I get the feeling that Tijuana is understandably sensitive about airing topics like this and scaring off tourists, so I find it somewhat amazing that Navajas (which means ‘knives’ or ‘razors’ in English) is even here. As someone who has written extensively about border crime and violence (and lived in Tijuana safely for two years), I wanted to see the exhibit for myself. I learned later that it’s open from 10 a.m. to 5 p.m., Mondays through Fridays. If you read Spanish, you can see a copy of the Zeta article here, which includes some pictures.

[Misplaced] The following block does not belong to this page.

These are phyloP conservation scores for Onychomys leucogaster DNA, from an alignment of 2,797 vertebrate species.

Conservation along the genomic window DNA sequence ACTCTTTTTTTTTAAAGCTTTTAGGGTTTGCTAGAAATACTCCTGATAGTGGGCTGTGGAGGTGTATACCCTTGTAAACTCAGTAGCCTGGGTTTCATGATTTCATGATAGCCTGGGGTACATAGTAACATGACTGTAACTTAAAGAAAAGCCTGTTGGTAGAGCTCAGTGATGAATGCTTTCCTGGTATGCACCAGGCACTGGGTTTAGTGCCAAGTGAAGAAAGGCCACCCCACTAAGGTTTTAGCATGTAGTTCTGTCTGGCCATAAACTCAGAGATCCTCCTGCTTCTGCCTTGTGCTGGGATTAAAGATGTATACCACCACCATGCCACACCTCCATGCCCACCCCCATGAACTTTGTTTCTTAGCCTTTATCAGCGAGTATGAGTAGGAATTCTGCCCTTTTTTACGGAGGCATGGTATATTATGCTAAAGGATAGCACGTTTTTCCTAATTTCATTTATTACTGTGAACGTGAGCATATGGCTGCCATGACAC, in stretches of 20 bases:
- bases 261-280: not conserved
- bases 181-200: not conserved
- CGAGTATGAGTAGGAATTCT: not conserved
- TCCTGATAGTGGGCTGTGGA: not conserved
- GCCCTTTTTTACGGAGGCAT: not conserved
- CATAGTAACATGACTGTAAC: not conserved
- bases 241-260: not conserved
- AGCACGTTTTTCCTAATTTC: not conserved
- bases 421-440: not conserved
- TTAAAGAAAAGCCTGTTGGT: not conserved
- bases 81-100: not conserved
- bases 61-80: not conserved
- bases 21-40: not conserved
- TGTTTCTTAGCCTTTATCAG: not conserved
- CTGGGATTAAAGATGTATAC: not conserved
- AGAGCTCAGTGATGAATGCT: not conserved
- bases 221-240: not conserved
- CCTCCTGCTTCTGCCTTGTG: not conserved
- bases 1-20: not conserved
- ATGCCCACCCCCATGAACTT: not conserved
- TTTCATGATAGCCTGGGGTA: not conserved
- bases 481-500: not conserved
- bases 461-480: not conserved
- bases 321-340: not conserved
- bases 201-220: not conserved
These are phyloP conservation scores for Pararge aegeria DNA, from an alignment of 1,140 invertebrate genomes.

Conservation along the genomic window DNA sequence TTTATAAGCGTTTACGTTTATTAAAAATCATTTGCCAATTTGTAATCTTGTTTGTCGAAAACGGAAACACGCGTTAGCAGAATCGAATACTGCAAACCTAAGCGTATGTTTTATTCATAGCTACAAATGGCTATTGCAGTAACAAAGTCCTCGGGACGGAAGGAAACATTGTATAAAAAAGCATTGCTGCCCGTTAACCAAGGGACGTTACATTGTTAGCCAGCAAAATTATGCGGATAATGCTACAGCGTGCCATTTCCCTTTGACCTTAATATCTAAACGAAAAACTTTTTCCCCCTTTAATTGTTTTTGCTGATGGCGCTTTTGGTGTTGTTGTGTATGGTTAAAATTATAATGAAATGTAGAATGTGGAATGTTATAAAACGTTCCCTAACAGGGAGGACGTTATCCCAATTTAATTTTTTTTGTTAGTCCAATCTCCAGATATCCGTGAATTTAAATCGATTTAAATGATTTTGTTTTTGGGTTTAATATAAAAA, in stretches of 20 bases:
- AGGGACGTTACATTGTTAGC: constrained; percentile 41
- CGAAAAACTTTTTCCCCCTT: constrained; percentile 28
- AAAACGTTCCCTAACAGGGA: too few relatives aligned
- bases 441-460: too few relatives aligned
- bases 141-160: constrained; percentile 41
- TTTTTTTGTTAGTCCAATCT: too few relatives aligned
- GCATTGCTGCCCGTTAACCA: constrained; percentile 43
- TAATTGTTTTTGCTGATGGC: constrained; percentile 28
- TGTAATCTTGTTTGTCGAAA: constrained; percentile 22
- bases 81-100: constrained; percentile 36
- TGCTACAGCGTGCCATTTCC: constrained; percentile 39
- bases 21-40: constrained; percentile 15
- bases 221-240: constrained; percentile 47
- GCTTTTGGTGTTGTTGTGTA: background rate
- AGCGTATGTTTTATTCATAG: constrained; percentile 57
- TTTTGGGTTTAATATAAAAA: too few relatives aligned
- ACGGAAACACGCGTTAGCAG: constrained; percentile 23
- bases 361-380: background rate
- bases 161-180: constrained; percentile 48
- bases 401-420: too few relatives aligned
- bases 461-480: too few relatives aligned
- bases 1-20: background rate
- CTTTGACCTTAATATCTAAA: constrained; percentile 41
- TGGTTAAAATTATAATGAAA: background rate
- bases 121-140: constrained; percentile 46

Screenshot from Rosa Maria Robles’ website
I mentioned this art exhibit in a previous post, and wanted to put out a reminder to those of you who live in the area that the opening is this Saturday. It’s being put on by Adapta Project, a San Diego-based artists collective, at an oceanfront model home south of Tijuana. The exhibit includes art with cross-border themes. This looks like a great reason to venture south and see Tijuana from a different perspective. Adapta Project was offering transportation from San Diego. Check out the exhibition’s web site for more information.
In the last century, some young Americans flocked to Paris in search of meaning in the aftermath of a world war. They were part of what was dubbed the “Lost Generation” for their general dissafection with the United States at that time. They wrote and partied heavily. Ernest Hemmingway and F. Scott Fitzgerald were among them.